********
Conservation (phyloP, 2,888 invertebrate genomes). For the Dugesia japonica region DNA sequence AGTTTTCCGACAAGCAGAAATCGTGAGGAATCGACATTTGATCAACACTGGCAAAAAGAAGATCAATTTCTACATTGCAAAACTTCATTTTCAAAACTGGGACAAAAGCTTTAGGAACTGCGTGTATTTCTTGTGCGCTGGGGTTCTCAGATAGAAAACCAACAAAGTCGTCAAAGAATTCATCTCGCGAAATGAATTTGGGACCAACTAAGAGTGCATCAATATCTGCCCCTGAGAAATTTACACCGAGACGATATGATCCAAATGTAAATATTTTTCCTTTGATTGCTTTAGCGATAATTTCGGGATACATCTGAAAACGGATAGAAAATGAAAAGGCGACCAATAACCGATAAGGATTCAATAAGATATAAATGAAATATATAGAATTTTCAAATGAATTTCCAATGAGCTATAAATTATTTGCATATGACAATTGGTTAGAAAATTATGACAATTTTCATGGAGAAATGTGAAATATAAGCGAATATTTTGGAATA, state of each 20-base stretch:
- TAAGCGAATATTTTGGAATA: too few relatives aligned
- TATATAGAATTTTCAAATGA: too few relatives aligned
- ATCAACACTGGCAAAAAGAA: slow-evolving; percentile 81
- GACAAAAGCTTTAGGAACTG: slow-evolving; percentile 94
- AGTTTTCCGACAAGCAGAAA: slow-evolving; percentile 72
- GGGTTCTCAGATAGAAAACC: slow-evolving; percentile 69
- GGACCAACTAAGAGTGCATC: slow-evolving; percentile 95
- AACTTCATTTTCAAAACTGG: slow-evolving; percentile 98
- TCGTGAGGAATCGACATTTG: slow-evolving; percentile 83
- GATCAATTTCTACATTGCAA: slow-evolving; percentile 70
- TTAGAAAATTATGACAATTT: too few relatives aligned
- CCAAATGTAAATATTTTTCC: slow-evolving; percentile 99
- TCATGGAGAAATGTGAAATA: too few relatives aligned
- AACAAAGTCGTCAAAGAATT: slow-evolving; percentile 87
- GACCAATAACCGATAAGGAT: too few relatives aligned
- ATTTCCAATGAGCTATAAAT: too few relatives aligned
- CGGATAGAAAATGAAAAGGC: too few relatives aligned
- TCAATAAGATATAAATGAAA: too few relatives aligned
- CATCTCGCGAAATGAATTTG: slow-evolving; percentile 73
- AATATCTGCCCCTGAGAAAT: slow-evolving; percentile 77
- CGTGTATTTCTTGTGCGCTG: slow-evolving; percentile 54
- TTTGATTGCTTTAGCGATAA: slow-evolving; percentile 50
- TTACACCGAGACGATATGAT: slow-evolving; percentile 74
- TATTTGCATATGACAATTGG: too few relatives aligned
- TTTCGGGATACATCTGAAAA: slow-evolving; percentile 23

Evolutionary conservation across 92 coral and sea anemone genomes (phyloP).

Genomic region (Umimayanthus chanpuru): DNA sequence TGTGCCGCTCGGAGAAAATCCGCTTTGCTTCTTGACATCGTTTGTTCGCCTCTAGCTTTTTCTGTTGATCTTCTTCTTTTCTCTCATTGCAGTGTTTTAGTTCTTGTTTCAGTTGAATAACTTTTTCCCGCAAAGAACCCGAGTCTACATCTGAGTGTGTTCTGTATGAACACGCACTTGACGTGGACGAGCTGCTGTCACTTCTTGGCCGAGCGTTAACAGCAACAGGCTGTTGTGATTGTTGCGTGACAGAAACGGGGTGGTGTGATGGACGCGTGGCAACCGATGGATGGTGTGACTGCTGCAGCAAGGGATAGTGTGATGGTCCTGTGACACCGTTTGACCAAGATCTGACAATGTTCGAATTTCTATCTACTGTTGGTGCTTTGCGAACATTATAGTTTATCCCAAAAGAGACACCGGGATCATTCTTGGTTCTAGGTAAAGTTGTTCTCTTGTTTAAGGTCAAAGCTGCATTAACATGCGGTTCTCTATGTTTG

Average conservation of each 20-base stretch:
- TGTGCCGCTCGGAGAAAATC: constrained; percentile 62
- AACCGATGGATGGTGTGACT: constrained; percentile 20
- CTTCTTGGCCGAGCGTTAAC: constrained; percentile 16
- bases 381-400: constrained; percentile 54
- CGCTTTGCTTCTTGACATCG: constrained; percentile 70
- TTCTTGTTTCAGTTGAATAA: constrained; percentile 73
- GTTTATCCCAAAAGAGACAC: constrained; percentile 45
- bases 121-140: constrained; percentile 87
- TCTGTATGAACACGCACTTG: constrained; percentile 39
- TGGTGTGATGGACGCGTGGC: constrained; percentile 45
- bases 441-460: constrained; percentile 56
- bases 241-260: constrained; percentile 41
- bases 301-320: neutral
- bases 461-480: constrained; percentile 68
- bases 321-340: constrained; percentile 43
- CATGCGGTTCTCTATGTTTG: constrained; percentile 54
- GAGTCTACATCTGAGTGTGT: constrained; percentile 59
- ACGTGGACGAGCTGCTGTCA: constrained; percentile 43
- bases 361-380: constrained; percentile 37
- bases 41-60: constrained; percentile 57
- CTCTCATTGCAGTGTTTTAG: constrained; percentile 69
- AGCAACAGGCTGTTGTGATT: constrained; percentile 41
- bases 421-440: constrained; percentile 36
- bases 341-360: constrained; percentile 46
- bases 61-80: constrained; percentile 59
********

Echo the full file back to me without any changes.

Conservation (phyloP, 2,888 invertebrate genomes). For the Dugesia japonica region DNA sequence AGTTTTCCGACAAGCAGAAATCGTGAGGAATCGACATTTGATCAACACTGGCAAAAAGAAGATCAATTTCTACATTGCAAAACTTCATTTTCAAAACTGGGACAAAAGCTTTAGGAACTGCGTGTATTTCTTGTGCGCTGGGGTTCTCAGATAGAAAACCAACAAAGTCGTCAAAGAATTCATCTCGCGAAATGAATTTGGGACCAACTAAGAGTGCATCAATATCTGCCCCTGAGAAATTTACACCGAGACGATATGATCCAAATGTAAATATTTTTCCTTTGATTGCTTTAGCGATAATTTCGGGATACATCTGAAAACGGATAGAAAATGAAAAGGCGACCAATAACCGATAAGGATTCAATAAGATATAAATGAAATATATAGAATTTTCAAATGAATTTCCAATGAGCTATAAATTATTTGCATATGACAATTGGTTAGAAAATTATGACAATTTTCATGGAGAAATGTGAAATATAAGCGAATATTTTGGAATA, state of each 20-base stretch:
- TAAGCGAATATTTTGGAATA: too few relatives aligned
- TATATAGAATTTTCAAATGA: too few relatives aligned
- ATCAACACTGGCAAAAAGAA: slow-evolving; percentile 81
- GACAAAAGCTTTAGGAACTG: slow-evolving; percentile 94
- AGTTTTCCGACAAGCAGAAA: slow-evolving; percentile 72
- GGGTTCTCAGATAGAAAACC: slow-evolving; percentile 69
- GGACCAACTAAGAGTGCATC: slow-evolving; percentile 95
- AACTTCATTTTCAAAACTGG: slow-evolving; percentile 98
- TCGTGAGGAATCGACATTTG: slow-evolving; percentile 83
- GATCAATTTCTACATTGCAA: slow-evolving; percentile 70
- TTAGAAAATTATGACAATTT: too few relatives aligned
- CCAAATGTAAATATTTTTCC: slow-evolving; percentile 99
- TCATGGAGAAATGTGAAATA: too few relatives aligned
- AACAAAGTCGTCAAAGAATT: slow-evolving; percentile 87
- GACCAATAACCGATAAGGAT: too few relatives aligned
- ATTTCCAATGAGCTATAAAT: too few relatives aligned
- CGGATAGAAAATGAAAAGGC: too few relatives aligned
- TCAATAAGATATAAATGAAA: too few relatives aligned
- CATCTCGCGAAATGAATTTG: slow-evolving; percentile 73
- AATATCTGCCCCTGAGAAAT: slow-evolving; percentile 77
- CGTGTATTTCTTGTGCGCTG: slow-evolving; percentile 54
- TTTGATTGCTTTAGCGATAA: slow-evolving; percentile 50
- TTACACCGAGACGATATGAT: slow-evolving; percentile 74
- TATTTGCATATGACAATTGG: too few relatives aligned
- TTTCGGGATACATCTGAAAA: slow-evolving; percentile 23

Evolutionary conservation across 92 coral and sea anemone genomes (phyloP).

Genomic region (Umimayanthus chanpuru): DNA sequence TGTGCCGCTCGGAGAAAATCCGCTTTGCTTCTTGACATCGTTTGTTCGCCTCTAGCTTTTTCTGTTGATCTTCTTCTTTTCTCTCATTGCAGTGTTTTAGTTCTTGTTTCAGTTGAATAACTTTTTCCCGCAAAGAACCCGAGTCTACATCTGAGTGTGTTCTGTATGAACACGCACTTGACGTGGACGAGCTGCTGTCACTTCTTGGCCGAGCGTTAACAGCAACAGGCTGTTGTGATTGTTGCGTGACAGAAACGGGGTGGTGTGATGGACGCGTGGCAACCGATGGATGGTGTGACTGCTGCAGCAAGGGATAGTGTGATGGTCCTGTGACACCGTTTGACCAAGATCTGACAATGTTCGAATTTCTATCTACTGTTGGTGCTTTGCGAACATTATAGTTTATCCCAAAAGAGACACCGGGATCATTCTTGGTTCTAGGTAAAGTTGTTCTCTTGTTTAAGGTCAAAGCTGCATTAACATGCGGTTCTCTATGTTTG

Average conservation of each 20-base stretch:
- TGTGCCGCTCGGAGAAAATC: constrained; percentile 62
- AACCGATGGATGGTGTGACT: constrained; percentile 20
- CTTCTTGGCCGAGCGTTAAC: constrained; percentile 16
- bases 381-400: constrained; percentile 54
- CGCTTTGCTTCTTGACATCG: constrained; percentile 70
- TTCTTGTTTCAGTTGAATAA: constrained; percentile 73
- GTTTATCCCAAAAGAGACAC: constrained; percentile 45
- bases 121-140: constrained; percentile 87
- TCTGTATGAACACGCACTTG: constrained; percentile 39
- TGGTGTGATGGACGCGTGGC: constrained; percentile 45
- bases 441-460: constrained; percentile 56
- bases 241-260: constrained; percentile 41
- bases 301-320: neutral
- bases 461-480: constrained; percentile 68
- bases 321-340: constrained; percentile 43
- CATGCGGTTCTCTATGTTTG: constrained; percentile 54
- GAGTCTACATCTGAGTGTGT: constrained; percentile 59
- ACGTGGACGAGCTGCTGTCA: constrained; percentile 43
- bases 361-380: constrained; percentile 37
- bases 41-60: constrained; percentile 57
- CTCTCATTGCAGTGTTTTAG: constrained; percentile 69
- AGCAACAGGCTGTTGTGATT: constrained; percentile 41
- bases 421-440: constrained; percentile 36
- bases 341-360: constrained; percentile 46
- bases 61-80: constrained; percentile 59